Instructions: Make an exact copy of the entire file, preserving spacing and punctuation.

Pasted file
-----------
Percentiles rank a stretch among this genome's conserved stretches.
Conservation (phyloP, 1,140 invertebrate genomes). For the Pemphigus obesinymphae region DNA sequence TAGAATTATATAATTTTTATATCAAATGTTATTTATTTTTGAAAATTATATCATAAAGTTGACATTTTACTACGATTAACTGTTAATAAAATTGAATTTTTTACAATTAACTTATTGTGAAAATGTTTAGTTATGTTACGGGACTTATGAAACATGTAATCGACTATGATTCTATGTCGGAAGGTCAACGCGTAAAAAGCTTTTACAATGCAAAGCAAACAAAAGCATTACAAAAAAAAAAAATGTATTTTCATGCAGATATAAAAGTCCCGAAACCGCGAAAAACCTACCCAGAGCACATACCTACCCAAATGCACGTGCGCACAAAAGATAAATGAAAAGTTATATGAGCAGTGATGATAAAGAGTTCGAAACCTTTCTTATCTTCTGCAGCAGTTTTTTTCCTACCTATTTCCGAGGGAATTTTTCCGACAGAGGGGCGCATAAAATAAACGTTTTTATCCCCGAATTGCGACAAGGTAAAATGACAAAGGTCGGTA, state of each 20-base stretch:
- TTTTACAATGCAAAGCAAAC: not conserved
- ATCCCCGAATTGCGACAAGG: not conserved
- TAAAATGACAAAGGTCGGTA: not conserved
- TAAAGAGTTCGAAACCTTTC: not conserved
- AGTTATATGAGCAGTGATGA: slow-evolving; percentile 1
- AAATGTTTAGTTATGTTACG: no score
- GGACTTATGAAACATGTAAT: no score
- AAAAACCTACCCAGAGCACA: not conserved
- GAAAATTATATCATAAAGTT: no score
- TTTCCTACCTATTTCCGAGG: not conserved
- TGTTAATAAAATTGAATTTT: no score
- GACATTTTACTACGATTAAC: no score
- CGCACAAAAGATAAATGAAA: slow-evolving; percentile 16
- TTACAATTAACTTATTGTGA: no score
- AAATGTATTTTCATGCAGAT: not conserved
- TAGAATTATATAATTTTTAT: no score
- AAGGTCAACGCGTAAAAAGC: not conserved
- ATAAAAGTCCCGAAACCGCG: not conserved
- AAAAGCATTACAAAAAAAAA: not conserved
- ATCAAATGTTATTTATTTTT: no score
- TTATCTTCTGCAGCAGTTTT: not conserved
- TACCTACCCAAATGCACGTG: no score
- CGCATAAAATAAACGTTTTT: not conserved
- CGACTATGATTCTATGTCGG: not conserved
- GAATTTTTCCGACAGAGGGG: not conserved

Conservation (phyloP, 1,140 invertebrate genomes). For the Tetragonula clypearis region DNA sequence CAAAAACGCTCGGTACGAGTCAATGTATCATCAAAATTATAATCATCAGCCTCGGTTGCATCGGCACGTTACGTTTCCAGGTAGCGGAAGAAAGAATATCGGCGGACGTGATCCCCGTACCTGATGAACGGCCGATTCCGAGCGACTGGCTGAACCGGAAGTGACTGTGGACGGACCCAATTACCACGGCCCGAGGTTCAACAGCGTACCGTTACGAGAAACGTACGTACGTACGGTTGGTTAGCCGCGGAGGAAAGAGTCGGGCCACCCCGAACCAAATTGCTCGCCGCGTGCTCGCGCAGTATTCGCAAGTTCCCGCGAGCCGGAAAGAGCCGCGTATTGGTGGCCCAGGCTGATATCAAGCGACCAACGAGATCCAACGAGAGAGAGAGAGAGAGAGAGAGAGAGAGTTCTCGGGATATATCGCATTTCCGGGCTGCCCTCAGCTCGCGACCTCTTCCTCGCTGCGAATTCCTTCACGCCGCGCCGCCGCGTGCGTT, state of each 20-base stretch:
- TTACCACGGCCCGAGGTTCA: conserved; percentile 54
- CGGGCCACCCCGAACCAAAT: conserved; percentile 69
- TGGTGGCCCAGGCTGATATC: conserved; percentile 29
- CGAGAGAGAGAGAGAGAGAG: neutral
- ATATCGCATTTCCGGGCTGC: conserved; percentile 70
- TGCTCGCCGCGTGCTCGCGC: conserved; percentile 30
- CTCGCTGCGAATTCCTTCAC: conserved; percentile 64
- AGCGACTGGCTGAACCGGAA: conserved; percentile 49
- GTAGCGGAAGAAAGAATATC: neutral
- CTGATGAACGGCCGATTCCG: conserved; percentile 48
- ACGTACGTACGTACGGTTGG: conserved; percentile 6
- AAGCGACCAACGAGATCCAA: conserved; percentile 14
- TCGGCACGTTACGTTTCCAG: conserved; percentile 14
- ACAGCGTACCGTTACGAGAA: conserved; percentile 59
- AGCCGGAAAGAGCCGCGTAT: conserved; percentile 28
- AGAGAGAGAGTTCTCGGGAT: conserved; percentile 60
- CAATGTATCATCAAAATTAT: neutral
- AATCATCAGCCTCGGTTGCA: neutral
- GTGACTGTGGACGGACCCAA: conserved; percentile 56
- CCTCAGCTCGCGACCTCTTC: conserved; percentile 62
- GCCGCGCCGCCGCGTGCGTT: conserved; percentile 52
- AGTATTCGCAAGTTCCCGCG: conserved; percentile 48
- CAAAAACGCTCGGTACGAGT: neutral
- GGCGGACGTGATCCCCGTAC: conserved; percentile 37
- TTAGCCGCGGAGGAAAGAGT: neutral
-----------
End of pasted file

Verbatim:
Percentiles rank a stretch among this genome's conserved stretches.
Conservation (phyloP, 1,140 invertebrate genomes). For the Pemphigus obesinymphae region DNA sequence TAGAATTATATAATTTTTATATCAAATGTTATTTATTTTTGAAAATTATATCATAAAGTTGACATTTTACTACGATTAACTGTTAATAAAATTGAATTTTTTACAATTAACTTATTGTGAAAATGTTTAGTTATGTTACGGGACTTATGAAACATGTAATCGACTATGATTCTATGTCGGAAGGTCAACGCGTAAAAAGCTTTTACAATGCAAAGCAAACAAAAGCATTACAAAAAAAAAAAATGTATTTTCATGCAGATATAAAAGTCCCGAAACCGCGAAAAACCTACCCAGAGCACATACCTACCCAAATGCACGTGCGCACAAAAGATAAATGAAAAGTTATATGAGCAGTGATGATAAAGAGTTCGAAACCTTTCTTATCTTCTGCAGCAGTTTTTTTCCTACCTATTTCCGAGGGAATTTTTCCGACAGAGGGGCGCATAAAATAAACGTTTTTATCCCCGAATTGCGACAAGGTAAAATGACAAAGGTCGGTA, state of each 20-base stretch:
- TTTTACAATGCAAAGCAAAC: not conserved
- ATCCCCGAATTGCGACAAGG: not conserved
- TAAAATGACAAAGGTCGGTA: not conserved
- TAAAGAGTTCGAAACCTTTC: not conserved
- AGTTATATGAGCAGTGATGA: slow-evolving; percentile 1
- AAATGTTTAGTTATGTTACG: no score
- GGACTTATGAAACATGTAAT: no score
- AAAAACCTACCCAGAGCACA: not conserved
- GAAAATTATATCATAAAGTT: no score
- TTTCCTACCTATTTCCGAGG: not conserved
- TGTTAATAAAATTGAATTTT: no score
- GACATTTTACTACGATTAAC: no score
- CGCACAAAAGATAAATGAAA: slow-evolving; percentile 16
- TTACAATTAACTTATTGTGA: no score
- AAATGTATTTTCATGCAGAT: not conserved
- TAGAATTATATAATTTTTAT: no score
- AAGGTCAACGCGTAAAAAGC: not conserved
- ATAAAAGTCCCGAAACCGCG: not conserved
- AAAAGCATTACAAAAAAAAA: not conserved
- ATCAAATGTTATTTATTTTT: no score
- TTATCTTCTGCAGCAGTTTT: not conserved
- TACCTACCCAAATGCACGTG: no score
- CGCATAAAATAAACGTTTTT: not conserved
- CGACTATGATTCTATGTCGG: not conserved
- GAATTTTTCCGACAGAGGGG: not conserved

Conservation (phyloP, 1,140 invertebrate genomes). For the Tetragonula clypearis region DNA sequence CAAAAACGCTCGGTACGAGTCAATGTATCATCAAAATTATAATCATCAGCCTCGGTTGCATCGGCACGTTACGTTTCCAGGTAGCGGAAGAAAGAATATCGGCGGACGTGATCCCCGTACCTGATGAACGGCCGATTCCGAGCGACTGGCTGAACCGGAAGTGACTGTGGACGGACCCAATTACCACGGCCCGAGGTTCAACAGCGTACCGTTACGAGAAACGTACGTACGTACGGTTGGTTAGCCGCGGAGGAAAGAGTCGGGCCACCCCGAACCAAATTGCTCGCCGCGTGCTCGCGCAGTATTCGCAAGTTCCCGCGAGCCGGAAAGAGCCGCGTATTGGTGGCCCAGGCTGATATCAAGCGACCAACGAGATCCAACGAGAGAGAGAGAGAGAGAGAGAGAGAGAGTTCTCGGGATATATCGCATTTCCGGGCTGCCCTCAGCTCGCGACCTCTTCCTCGCTGCGAATTCCTTCACGCCGCGCCGCCGCGTGCGTT, state of each 20-base stretch:
- TTACCACGGCCCGAGGTTCA: conserved; percentile 54
- CGGGCCACCCCGAACCAAAT: conserved; percentile 69
- TGGTGGCCCAGGCTGATATC: conserved; percentile 29
- CGAGAGAGAGAGAGAGAGAG: neutral
- ATATCGCATTTCCGGGCTGC: conserved; percentile 70
- TGCTCGCCGCGTGCTCGCGC: conserved; percentile 30
- CTCGCTGCGAATTCCTTCAC: conserved; percentile 64
- AGCGACTGGCTGAACCGGAA: conserved; percentile 49
- GTAGCGGAAGAAAGAATATC: neutral
- CTGATGAACGGCCGATTCCG: conserved; percentile 48
- ACGTACGTACGTACGGTTGG: conserved; percentile 6
- AAGCGACCAACGAGATCCAA: conserved; percentile 14
- TCGGCACGTTACGTTTCCAG: conserved; percentile 14
- ACAGCGTACCGTTACGAGAA: conserved; percentile 59
- AGCCGGAAAGAGCCGCGTAT: conserved; percentile 28
- AGAGAGAGAGTTCTCGGGAT: conserved; percentile 60
- CAATGTATCATCAAAATTAT: neutral
- AATCATCAGCCTCGGTTGCA: neutral
- GTGACTGTGGACGGACCCAA: conserved; percentile 56
- CCTCAGCTCGCGACCTCTTC: conserved; percentile 62
- GCCGCGCCGCCGCGTGCGTT: conserved; percentile 52
- AGTATTCGCAAGTTCCCGCG: conserved; percentile 48
- CAAAAACGCTCGGTACGAGT: neutral
- GGCGGACGTGATCCCCGTAC: conserved; percentile 37
- TTAGCCGCGGAGGAAAGAGT: neutral